‘Deck the halls with boughs of holly, fa la la la la la la la la …’ It’s that time of year again where the sparkle of Christmas waves its magic wand and produces a diverse range of Christmas traditions from around the world.
A EUROPEAN CHRISTMAS CRACKER
England (Happy Christmas)
Supposedly when it comes to stirring the Christmas pudding mix, if it’s a wish you yearn to make, then each member of the family must follow the age-old tradition of stirring the mixture in a clockwise direction before the pudding is cooked. Whether or not this tradition is still carried out in England, if children were considered naughty, instead of receiving the usual gift of presents in their stocking, a lump of coal would be waiting for them instead!
Wales (Nadolig Llawen)
Some traditions never grow old and in several Welsh villages the practice of Mari Lwyd is performed, where one chosen villager has to parade through the village holding a mare’s skull on the end of a stick.
Italy (Buon Natale)
For many countries it is the arrival of Santa that brings joy to children, but in the case of Italian children, they get excited about Befana, the friendly witch arriving on 5th January to deliver hoards of sweets and toys.
Spain (Feliz Navidad)
If you’re looking to find a pure and angelic nativity scene in Catalonia, then think again. Look a little closer and you will find the rather bizarre addition of a small figure of a defecating man, known as the Caganer! Another rather curious Catalonian custom is the ‘Tió de Nadal’ aka the ‘pooping log’! The log is decorated with a blanket and a face and on Christmas Eve this log is placed midway into a fire and then beaten with sticks!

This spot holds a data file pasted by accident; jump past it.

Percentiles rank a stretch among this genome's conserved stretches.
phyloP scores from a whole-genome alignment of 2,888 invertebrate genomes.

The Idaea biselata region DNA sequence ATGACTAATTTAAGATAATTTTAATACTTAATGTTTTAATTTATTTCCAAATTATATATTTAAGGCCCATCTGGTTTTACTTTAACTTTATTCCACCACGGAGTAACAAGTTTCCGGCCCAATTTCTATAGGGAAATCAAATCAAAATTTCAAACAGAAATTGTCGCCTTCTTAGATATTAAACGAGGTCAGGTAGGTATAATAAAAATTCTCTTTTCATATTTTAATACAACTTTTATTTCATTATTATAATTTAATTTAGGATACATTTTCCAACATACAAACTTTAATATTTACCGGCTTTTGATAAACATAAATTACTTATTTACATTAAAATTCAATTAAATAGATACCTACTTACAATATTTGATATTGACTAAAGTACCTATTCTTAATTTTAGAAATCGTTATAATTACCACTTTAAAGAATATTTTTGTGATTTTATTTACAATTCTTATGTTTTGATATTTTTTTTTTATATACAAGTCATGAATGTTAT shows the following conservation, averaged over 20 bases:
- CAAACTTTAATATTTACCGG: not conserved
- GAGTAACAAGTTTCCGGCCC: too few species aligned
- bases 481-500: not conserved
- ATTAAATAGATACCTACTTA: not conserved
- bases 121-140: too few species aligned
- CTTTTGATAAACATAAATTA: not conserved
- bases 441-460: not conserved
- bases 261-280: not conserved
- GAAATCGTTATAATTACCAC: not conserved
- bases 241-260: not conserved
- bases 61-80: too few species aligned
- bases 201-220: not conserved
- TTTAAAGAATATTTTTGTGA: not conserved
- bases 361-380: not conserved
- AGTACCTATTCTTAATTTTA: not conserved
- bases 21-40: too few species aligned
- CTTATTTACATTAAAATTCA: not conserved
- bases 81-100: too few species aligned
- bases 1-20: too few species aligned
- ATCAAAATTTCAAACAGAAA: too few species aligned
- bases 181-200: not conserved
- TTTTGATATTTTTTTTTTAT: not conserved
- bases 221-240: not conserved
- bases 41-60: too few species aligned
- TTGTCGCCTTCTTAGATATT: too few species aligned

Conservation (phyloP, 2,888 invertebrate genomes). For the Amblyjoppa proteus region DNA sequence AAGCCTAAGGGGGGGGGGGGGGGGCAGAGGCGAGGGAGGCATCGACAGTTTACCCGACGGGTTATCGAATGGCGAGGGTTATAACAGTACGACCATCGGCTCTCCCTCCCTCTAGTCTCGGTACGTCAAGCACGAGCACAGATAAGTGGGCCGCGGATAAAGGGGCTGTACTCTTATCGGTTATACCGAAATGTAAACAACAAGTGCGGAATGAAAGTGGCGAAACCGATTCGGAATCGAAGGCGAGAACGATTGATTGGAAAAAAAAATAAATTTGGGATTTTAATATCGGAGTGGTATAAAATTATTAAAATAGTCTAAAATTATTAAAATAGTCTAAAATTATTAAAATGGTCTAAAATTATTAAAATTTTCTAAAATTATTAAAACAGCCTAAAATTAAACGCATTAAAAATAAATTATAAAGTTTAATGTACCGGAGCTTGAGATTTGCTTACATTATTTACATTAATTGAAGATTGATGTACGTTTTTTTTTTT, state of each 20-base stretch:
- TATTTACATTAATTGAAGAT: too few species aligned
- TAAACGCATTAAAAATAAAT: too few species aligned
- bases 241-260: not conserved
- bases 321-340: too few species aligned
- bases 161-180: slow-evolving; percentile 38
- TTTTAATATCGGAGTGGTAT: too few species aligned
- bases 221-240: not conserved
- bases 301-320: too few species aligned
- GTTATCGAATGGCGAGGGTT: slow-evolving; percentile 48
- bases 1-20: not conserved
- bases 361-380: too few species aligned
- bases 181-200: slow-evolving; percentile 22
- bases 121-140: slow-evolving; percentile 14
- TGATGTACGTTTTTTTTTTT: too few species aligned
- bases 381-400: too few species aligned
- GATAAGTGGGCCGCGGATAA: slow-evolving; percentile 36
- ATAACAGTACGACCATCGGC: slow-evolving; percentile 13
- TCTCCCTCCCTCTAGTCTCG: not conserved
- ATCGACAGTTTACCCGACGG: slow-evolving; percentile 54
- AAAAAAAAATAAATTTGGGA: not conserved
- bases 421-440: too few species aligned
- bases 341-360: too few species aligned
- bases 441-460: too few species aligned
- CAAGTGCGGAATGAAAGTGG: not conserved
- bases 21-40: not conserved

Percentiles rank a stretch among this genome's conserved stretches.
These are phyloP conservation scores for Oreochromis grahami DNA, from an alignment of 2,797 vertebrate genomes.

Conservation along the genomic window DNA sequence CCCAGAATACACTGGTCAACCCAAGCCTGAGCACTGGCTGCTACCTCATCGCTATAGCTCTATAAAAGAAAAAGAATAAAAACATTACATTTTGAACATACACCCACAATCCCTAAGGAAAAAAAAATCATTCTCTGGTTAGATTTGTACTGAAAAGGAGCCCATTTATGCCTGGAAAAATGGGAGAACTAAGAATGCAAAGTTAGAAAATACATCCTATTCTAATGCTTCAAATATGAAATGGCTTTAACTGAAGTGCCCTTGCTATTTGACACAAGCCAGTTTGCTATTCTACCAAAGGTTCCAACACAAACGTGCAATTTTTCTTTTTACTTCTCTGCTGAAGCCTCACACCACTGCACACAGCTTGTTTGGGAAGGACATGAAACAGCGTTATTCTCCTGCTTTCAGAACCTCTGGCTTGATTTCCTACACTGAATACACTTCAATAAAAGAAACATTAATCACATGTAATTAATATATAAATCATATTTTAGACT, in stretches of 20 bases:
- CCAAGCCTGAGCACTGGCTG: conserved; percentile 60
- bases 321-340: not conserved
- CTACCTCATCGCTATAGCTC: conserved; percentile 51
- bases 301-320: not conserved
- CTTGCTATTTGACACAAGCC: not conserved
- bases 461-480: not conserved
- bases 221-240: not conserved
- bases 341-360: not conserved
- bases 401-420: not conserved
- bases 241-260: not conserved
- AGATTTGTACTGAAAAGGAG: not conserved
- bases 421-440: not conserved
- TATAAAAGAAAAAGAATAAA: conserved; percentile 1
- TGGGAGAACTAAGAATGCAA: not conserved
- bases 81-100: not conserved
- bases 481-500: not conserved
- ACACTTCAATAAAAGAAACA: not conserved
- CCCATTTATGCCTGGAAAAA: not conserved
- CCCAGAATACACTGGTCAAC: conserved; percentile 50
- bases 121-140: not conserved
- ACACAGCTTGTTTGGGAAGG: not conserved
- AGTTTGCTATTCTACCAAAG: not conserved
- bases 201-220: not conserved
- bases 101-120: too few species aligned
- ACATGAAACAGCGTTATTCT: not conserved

Portugal (Feliz Natal)
Similar to Halloween traditions that remember the dead, the Portuguese favour this remembrance on Christmas morning in the form of a breakfast feast known as the ‘Consoda’, whereby places are laid at the table for the living and the dead!
Austria (Frohe Weihnachten)
We’ve all heard of Dr Seuss’s The Grinch who abhorred Christmas. He might appear frightening and menacing, but he sounds like a pussycat in comparison to the Christmas Devil, Krampus, feared by children in Austria. Supposedly he beats up naughty children with branches!
Germany (Frohe Weihnachten)
Children might find themselves in a pickle on Christmas Eve in Germany whilst hunting the ‘Christmas pickle’ in the Christmas tree. The first to find the pickle is the lucky one to receive a small gift for the honour. Another strange tradition is for children to put shoes outside the house on December 5th, ready and waiting to be filled with sweets. Naughty children beware; you’ll only get a branch in your shoe if you haven’t behaved this year!
Ukraine (Різдвом Христовим)
The usual glitzy tinsel and baubles take back stage in a Ukrainian Christmas upstaged by a large artificial spider’s web and spider!
Poland (Wesołych Świąt)